If I Can't Refinance During a Foreclosure, What Can I Do?

What are my options to refinance?

Learn how to refinance your foreclosed house
When facing foreclosure, the most logical option is usually to refinance. You can extend the loan term, get a lower interest rate and even pull out some cash that you can keep on hand in the event of an emergency. Unfortunately, it's rarely this simple because usually, homeowners who are facing foreclosure are experiencing severe financial difficulties. 
Often, the homeowner has already missed multiple monthly payments and there's a good chance that those financial troubles have caused them to miss payments on other bills, such as credit cards. These issues will cause homeowners to have a lower credit score, with recent negative reports. This situation alone makes it challenging to refinance. Now, combine this with the fact that most lenders require a homeowner to be current on their mortgage to refinance, and you end up with an impossible situation. 
But there are some other options that you may want to consider if you cannot refinance during a foreclosure. Consider a few of these alternatives. 

Negotiate With Your Lender

Contrary to popular belief, your lender may not be all that eager to foreclose on your home, particularly if you lack equity (making it more likely that the lender will suffer a loss, even if they foreclose and re-sell your property.)
Foreclosures are costly for the lender, as they must dedicate staff to the foreclosure process and they can face lots of court and legal fees too. It's time-consuming, expensive and plus, most lenders already own (or will soon own) hundreds or thousands of other properties. The reality is that the mortgage companies rarely recover all of the money that they're owed on a property. So in many cases, it makes more sense financially to work with the homeowner.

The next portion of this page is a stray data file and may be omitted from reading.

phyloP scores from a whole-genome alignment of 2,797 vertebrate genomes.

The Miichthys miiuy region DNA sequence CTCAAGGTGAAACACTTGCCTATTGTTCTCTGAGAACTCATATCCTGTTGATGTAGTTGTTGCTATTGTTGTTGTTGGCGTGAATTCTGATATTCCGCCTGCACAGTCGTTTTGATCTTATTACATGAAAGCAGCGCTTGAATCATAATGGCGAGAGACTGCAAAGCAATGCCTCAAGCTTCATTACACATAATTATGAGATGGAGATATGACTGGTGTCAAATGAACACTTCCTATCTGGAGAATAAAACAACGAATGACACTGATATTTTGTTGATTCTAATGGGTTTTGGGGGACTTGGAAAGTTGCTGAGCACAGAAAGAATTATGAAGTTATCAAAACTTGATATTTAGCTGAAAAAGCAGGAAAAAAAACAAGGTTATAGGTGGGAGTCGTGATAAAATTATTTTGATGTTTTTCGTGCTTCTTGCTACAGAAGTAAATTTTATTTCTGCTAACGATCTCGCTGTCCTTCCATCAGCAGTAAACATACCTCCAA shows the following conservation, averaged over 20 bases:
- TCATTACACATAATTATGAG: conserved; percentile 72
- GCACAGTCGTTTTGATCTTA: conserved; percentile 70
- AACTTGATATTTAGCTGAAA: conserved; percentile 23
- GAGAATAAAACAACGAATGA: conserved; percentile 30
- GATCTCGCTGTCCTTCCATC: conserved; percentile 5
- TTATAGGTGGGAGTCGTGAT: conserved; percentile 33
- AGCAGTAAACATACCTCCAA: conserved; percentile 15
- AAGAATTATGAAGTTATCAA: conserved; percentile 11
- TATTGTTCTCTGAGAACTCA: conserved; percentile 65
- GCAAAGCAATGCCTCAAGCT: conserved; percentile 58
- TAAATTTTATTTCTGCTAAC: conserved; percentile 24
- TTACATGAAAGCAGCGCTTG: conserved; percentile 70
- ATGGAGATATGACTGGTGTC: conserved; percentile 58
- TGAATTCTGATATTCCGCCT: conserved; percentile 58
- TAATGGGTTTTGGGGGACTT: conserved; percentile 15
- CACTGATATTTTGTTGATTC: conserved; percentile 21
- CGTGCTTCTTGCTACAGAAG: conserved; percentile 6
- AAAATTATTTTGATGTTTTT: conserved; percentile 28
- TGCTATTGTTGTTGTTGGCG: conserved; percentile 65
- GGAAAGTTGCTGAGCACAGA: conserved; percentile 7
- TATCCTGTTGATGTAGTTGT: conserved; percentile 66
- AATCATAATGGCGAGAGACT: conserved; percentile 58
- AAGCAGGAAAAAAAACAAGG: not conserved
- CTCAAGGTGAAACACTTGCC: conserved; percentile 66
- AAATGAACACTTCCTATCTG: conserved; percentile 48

Most lenders have programs for homeowners who are behind on their home loan payments and facing foreclosure. They may be willing to “bend” if you have an experienced negotiator, like a foreclosure lawyer, working on your case. Also, if you've been with your lender for many years and have a good track record, they're usually more apt to work with you. 
You can maximize your chances of seeing a positive resolution in your favor if you start working with the lender early in the process, as soon as it becomes evident that you're going to miss a payment. Of course, many don't take action until they're in a deep financial hole, but even if you've missed several months of payments, there's a good chance your lender will still work with you. 
A few avenues that you may pursue include:

Mortgage Modification/Restructuring

With a mortgage modification or restructuring, you typically keep the same interest rate and basic terms of your loan, but the repayment timeframe or the monthly payment may be altered to add on the money that you owe due to missed payments. 


With forbearance, your lender approves a “pause” in pre-foreclosure proceedings while you get a new job, liquidate assets or make other changes that you need to continue paying your home loan. This is most suitable for homeowners who are in a bad financial situation at this precise moment but have some option for getting into a better financial situation within the immediate future (i.e. the next one to three months).